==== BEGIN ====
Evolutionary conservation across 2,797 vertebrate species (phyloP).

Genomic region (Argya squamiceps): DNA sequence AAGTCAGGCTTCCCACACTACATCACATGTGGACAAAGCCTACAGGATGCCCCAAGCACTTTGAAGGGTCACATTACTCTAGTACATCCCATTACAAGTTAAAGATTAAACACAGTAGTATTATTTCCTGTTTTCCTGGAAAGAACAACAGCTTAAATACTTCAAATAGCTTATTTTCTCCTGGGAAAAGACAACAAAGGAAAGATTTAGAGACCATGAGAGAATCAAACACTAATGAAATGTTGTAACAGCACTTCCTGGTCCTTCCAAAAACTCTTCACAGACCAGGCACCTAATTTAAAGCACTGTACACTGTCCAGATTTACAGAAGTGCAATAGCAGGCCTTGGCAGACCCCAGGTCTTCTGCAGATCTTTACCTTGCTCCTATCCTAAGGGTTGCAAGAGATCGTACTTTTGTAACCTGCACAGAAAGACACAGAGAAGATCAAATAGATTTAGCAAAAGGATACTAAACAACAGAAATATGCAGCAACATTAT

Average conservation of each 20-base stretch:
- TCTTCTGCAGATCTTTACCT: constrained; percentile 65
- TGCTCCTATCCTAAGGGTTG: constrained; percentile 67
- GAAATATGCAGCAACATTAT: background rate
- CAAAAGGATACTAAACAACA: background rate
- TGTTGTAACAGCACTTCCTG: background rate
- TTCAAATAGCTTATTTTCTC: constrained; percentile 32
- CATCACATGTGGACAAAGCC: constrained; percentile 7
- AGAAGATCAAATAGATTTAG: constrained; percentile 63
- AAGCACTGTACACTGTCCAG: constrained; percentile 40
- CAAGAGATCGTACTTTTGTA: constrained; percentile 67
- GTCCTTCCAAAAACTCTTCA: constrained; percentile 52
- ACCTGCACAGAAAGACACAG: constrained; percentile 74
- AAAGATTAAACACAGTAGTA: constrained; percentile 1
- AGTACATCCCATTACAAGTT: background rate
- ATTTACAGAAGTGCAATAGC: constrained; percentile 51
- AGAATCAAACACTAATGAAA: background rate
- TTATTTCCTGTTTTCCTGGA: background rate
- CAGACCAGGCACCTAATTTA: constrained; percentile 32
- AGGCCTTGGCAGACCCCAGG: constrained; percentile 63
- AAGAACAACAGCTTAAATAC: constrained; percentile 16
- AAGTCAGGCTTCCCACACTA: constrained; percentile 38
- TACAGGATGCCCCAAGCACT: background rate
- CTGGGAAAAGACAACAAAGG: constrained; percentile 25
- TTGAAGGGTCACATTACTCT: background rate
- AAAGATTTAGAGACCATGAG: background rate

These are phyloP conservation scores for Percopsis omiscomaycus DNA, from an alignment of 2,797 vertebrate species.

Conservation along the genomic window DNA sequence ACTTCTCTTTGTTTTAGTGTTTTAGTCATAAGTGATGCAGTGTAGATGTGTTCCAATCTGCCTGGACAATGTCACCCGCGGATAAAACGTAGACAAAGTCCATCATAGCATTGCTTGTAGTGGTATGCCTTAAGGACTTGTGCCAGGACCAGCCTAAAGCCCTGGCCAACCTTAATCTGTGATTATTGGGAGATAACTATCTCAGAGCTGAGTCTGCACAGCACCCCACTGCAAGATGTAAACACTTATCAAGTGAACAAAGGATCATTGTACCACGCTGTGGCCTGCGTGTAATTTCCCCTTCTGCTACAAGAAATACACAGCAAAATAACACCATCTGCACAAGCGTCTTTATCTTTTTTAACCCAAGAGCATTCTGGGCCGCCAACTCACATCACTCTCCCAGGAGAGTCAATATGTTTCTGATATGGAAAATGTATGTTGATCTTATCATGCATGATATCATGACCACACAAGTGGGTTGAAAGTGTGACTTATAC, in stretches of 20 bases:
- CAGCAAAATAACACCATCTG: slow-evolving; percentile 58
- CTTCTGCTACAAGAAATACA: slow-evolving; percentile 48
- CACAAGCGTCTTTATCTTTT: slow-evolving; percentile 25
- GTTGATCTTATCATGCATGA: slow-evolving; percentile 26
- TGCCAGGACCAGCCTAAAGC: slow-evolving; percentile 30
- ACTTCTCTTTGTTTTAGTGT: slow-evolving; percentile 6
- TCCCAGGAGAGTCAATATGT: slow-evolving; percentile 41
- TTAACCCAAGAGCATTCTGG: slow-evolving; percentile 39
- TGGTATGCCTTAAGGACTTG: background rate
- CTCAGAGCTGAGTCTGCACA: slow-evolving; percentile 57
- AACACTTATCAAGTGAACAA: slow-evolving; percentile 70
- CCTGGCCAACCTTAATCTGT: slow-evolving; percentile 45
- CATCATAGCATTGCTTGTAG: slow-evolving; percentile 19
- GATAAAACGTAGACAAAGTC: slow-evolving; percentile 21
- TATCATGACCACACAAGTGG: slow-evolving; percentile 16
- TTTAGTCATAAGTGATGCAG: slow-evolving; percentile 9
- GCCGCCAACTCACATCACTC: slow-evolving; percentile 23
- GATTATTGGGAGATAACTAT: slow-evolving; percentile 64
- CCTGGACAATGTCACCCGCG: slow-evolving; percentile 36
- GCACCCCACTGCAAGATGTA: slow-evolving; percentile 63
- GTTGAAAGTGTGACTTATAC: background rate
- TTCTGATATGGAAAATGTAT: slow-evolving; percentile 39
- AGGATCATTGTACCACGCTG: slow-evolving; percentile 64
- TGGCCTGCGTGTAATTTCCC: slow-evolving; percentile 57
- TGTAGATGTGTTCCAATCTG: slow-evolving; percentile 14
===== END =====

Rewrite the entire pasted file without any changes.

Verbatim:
Evolutionary conservation across 2,797 vertebrate species (phyloP).

Genomic region (Argya squamiceps): DNA sequence AAGTCAGGCTTCCCACACTACATCACATGTGGACAAAGCCTACAGGATGCCCCAAGCACTTTGAAGGGTCACATTACTCTAGTACATCCCATTACAAGTTAAAGATTAAACACAGTAGTATTATTTCCTGTTTTCCTGGAAAGAACAACAGCTTAAATACTTCAAATAGCTTATTTTCTCCTGGGAAAAGACAACAAAGGAAAGATTTAGAGACCATGAGAGAATCAAACACTAATGAAATGTTGTAACAGCACTTCCTGGTCCTTCCAAAAACTCTTCACAGACCAGGCACCTAATTTAAAGCACTGTACACTGTCCAGATTTACAGAAGTGCAATAGCAGGCCTTGGCAGACCCCAGGTCTTCTGCAGATCTTTACCTTGCTCCTATCCTAAGGGTTGCAAGAGATCGTACTTTTGTAACCTGCACAGAAAGACACAGAGAAGATCAAATAGATTTAGCAAAAGGATACTAAACAACAGAAATATGCAGCAACATTAT

Average conservation of each 20-base stretch:
- TCTTCTGCAGATCTTTACCT: constrained; percentile 65
- TGCTCCTATCCTAAGGGTTG: constrained; percentile 67
- GAAATATGCAGCAACATTAT: background rate
- CAAAAGGATACTAAACAACA: background rate
- TGTTGTAACAGCACTTCCTG: background rate
- TTCAAATAGCTTATTTTCTC: constrained; percentile 32
- CATCACATGTGGACAAAGCC: constrained; percentile 7
- AGAAGATCAAATAGATTTAG: constrained; percentile 63
- AAGCACTGTACACTGTCCAG: constrained; percentile 40
- CAAGAGATCGTACTTTTGTA: constrained; percentile 67
- GTCCTTCCAAAAACTCTTCA: constrained; percentile 52
- ACCTGCACAGAAAGACACAG: constrained; percentile 74
- AAAGATTAAACACAGTAGTA: constrained; percentile 1
- AGTACATCCCATTACAAGTT: background rate
- ATTTACAGAAGTGCAATAGC: constrained; percentile 51
- AGAATCAAACACTAATGAAA: background rate
- TTATTTCCTGTTTTCCTGGA: background rate
- CAGACCAGGCACCTAATTTA: constrained; percentile 32
- AGGCCTTGGCAGACCCCAGG: constrained; percentile 63
- AAGAACAACAGCTTAAATAC: constrained; percentile 16
- AAGTCAGGCTTCCCACACTA: constrained; percentile 38
- TACAGGATGCCCCAAGCACT: background rate
- CTGGGAAAAGACAACAAAGG: constrained; percentile 25
- TTGAAGGGTCACATTACTCT: background rate
- AAAGATTTAGAGACCATGAG: background rate

These are phyloP conservation scores for Percopsis omiscomaycus DNA, from an alignment of 2,797 vertebrate species.

Conservation along the genomic window DNA sequence ACTTCTCTTTGTTTTAGTGTTTTAGTCATAAGTGATGCAGTGTAGATGTGTTCCAATCTGCCTGGACAATGTCACCCGCGGATAAAACGTAGACAAAGTCCATCATAGCATTGCTTGTAGTGGTATGCCTTAAGGACTTGTGCCAGGACCAGCCTAAAGCCCTGGCCAACCTTAATCTGTGATTATTGGGAGATAACTATCTCAGAGCTGAGTCTGCACAGCACCCCACTGCAAGATGTAAACACTTATCAAGTGAACAAAGGATCATTGTACCACGCTGTGGCCTGCGTGTAATTTCCCCTTCTGCTACAAGAAATACACAGCAAAATAACACCATCTGCACAAGCGTCTTTATCTTTTTTAACCCAAGAGCATTCTGGGCCGCCAACTCACATCACTCTCCCAGGAGAGTCAATATGTTTCTGATATGGAAAATGTATGTTGATCTTATCATGCATGATATCATGACCACACAAGTGGGTTGAAAGTGTGACTTATAC, in stretches of 20 bases:
- CAGCAAAATAACACCATCTG: slow-evolving; percentile 58
- CTTCTGCTACAAGAAATACA: slow-evolving; percentile 48
- CACAAGCGTCTTTATCTTTT: slow-evolving; percentile 25
- GTTGATCTTATCATGCATGA: slow-evolving; percentile 26
- TGCCAGGACCAGCCTAAAGC: slow-evolving; percentile 30
- ACTTCTCTTTGTTTTAGTGT: slow-evolving; percentile 6
- TCCCAGGAGAGTCAATATGT: slow-evolving; percentile 41
- TTAACCCAAGAGCATTCTGG: slow-evolving; percentile 39
- TGGTATGCCTTAAGGACTTG: background rate
- CTCAGAGCTGAGTCTGCACA: slow-evolving; percentile 57
- AACACTTATCAAGTGAACAA: slow-evolving; percentile 70
- CCTGGCCAACCTTAATCTGT: slow-evolving; percentile 45
- CATCATAGCATTGCTTGTAG: slow-evolving; percentile 19
- GATAAAACGTAGACAAAGTC: slow-evolving; percentile 21
- TATCATGACCACACAAGTGG: slow-evolving; percentile 16
- TTTAGTCATAAGTGATGCAG: slow-evolving; percentile 9
- GCCGCCAACTCACATCACTC: slow-evolving; percentile 23
- GATTATTGGGAGATAACTAT: slow-evolving; percentile 64
- CCTGGACAATGTCACCCGCG: slow-evolving; percentile 36
- GCACCCCACTGCAAGATGTA: slow-evolving; percentile 63
- GTTGAAAGTGTGACTTATAC: background rate
- TTCTGATATGGAAAATGTAT: slow-evolving; percentile 39
- AGGATCATTGTACCACGCTG: slow-evolving; percentile 64
- TGGCCTGCGTGTAATTTCCC: slow-evolving; percentile 57
- TGTAGATGTGTTCCAATCTG: slow-evolving; percentile 14